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US lesson in why workers need a boost in real wages - Op Ed, The Australian

US LESSON IN WHY WORKERS NEED A BOOST IN REAL WAGES

The Australian, 16 March 2022

They call them “deaths of despair”. In the US, deaths from drug overdoses, suicide and alcoholic liver disease have been rising in the past decade. Well before the pandemic, American life expectancy was going backwards.

There are many causes of this American malaise, but a big one is the fact the economy simply hasn’t been delivering for working people. In the past 50 years, real wages for the typical American man have barely risen. Real incomes for the poorest households have gone backwards.

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Australia's laws must change to contain Putin's dirty money - Op Ed, The Canberra Times

AUSTRALIA'S LAWS MUST CHANGE TO CONTAIN PUTIN'S DIRTY MONEY

The Canberra Times, 12 March 2022

As advanced democracies tighten sanctions on Vladimir Putin, regulators are looking more closely at how the Russian President made his money. Some sources suggest that he may have $100 billion – others as much as $200 billion. That would put Putin’s wealth higher than the combined annual output of South Australia, Tasmania, and the Northern Territory.

One thing that we can be sure about is that Putin uses tax havens. In 2016, the leak of the Panama Papers revealed a complex web of transactions that Putin and his associates used to hide their assets, including helicopters, planes, a superyacht and a palace on the Black Sea. Tax havens like Panama helped conceal the true owners of these assets.

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Cracking down on tax havens would put squeeze on Putin - Transcript, 6PR Mornings

E&OE TRANSCRIPT
RADIO INTERVIEW
6PR MORNINGS
WEDNESDAY, 2 MARCH 2022

SUBJECT: Tax havens and Russia.

LIAM BARTLETT, HOST: Joining us this morning is Andrew Leigh. Andrew’s the Shadow Assistant Minister for Treasury and Charities. How are you, Andrew?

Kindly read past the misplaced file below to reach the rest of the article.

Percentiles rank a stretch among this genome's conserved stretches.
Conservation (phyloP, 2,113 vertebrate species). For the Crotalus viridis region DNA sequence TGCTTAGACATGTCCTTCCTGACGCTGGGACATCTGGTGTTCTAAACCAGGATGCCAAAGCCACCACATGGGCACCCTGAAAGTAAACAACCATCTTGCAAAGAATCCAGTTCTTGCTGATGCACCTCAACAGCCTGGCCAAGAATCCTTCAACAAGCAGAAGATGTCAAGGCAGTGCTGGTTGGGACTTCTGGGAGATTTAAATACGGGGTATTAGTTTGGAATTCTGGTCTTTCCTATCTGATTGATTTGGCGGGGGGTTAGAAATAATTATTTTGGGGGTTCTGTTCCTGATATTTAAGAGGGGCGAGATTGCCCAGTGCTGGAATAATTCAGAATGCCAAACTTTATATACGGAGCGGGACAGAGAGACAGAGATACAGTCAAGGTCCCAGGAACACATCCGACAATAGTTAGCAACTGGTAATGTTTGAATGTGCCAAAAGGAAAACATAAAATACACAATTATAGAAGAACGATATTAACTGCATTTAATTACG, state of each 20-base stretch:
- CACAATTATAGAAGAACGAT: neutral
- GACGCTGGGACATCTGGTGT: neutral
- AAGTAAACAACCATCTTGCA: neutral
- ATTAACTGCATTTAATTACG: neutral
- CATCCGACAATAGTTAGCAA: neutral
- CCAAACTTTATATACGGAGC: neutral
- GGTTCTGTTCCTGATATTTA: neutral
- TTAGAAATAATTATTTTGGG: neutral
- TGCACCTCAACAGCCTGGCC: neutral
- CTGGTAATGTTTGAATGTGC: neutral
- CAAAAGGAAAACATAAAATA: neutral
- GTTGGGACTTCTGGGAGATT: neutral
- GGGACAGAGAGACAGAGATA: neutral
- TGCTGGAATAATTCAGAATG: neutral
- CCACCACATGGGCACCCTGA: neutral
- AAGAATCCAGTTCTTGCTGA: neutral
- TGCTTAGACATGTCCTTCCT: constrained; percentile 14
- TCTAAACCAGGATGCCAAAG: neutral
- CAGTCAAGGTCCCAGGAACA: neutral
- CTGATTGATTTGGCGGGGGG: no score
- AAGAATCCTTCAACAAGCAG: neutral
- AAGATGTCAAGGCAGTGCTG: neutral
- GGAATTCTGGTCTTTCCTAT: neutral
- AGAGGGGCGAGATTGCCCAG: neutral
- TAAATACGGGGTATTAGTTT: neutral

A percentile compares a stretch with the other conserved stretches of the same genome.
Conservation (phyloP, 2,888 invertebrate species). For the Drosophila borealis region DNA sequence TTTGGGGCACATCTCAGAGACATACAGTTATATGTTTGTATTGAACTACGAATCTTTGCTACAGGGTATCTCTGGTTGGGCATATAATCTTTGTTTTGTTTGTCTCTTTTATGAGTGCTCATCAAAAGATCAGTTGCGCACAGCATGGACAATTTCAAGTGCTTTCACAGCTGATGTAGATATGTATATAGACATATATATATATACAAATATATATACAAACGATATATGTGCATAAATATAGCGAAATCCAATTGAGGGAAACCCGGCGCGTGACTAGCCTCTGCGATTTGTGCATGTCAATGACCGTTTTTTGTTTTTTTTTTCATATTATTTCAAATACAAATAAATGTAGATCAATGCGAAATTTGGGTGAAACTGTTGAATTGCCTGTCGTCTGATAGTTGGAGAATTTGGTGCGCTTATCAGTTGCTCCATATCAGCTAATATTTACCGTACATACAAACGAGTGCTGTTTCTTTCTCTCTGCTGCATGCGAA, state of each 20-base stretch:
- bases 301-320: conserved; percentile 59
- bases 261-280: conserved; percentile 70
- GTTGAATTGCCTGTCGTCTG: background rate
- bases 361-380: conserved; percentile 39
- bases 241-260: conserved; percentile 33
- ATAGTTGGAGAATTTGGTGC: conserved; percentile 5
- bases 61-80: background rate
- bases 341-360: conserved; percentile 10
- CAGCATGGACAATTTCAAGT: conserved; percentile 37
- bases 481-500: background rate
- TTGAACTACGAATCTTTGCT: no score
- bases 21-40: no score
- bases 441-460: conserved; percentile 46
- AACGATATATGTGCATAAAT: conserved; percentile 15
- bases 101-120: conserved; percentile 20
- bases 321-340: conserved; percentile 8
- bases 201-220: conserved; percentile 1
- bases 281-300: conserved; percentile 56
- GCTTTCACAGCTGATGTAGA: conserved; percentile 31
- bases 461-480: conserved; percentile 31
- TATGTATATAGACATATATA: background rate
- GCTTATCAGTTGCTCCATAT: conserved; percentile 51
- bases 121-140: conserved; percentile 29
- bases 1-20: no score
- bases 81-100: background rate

ANDREW LEIGH, SHADOW ASSISTANT MINISTER FOR TREASURY AND CHARITIES: I'm terrific, Liam. How are you?

BARTLETT: I'm well, thanks. Look, I know you've been campaigning on this for a while, long before the invasion got underway. But how could the government make it easier to put a stop to this dirty money?

LEIGH: They could do three things, Liam. The first is to crack down on tax havens. The second is to tighten the anti-money laundering laws. And the third is to put in place a beneficial ownership register that would let people really know who owns Australian shares. All of those are straightforward transparency measures, and without those changes it makes it really hard to track down the sources of Putin's illicit cash. It's not as though they're all sitting in a big bank account marked ‘Vladimir Putin’. His cronies have stashed money in tax havens like Panama or the Bahamas. They're using illicit shell companies, and they're hiding the source of the transactions very deliberately. And Australia's laws just aren't up to date enough in order for us to be able to track down the sources of the dirty money.

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Cnr Gungahlin Pl and Efkarpidis Street, Gungahlin ACT 2912 | 02 6247 4396 | [email protected] | Authorised by A. Leigh MP, Australian Labor Party (ACT Branch), Canberra.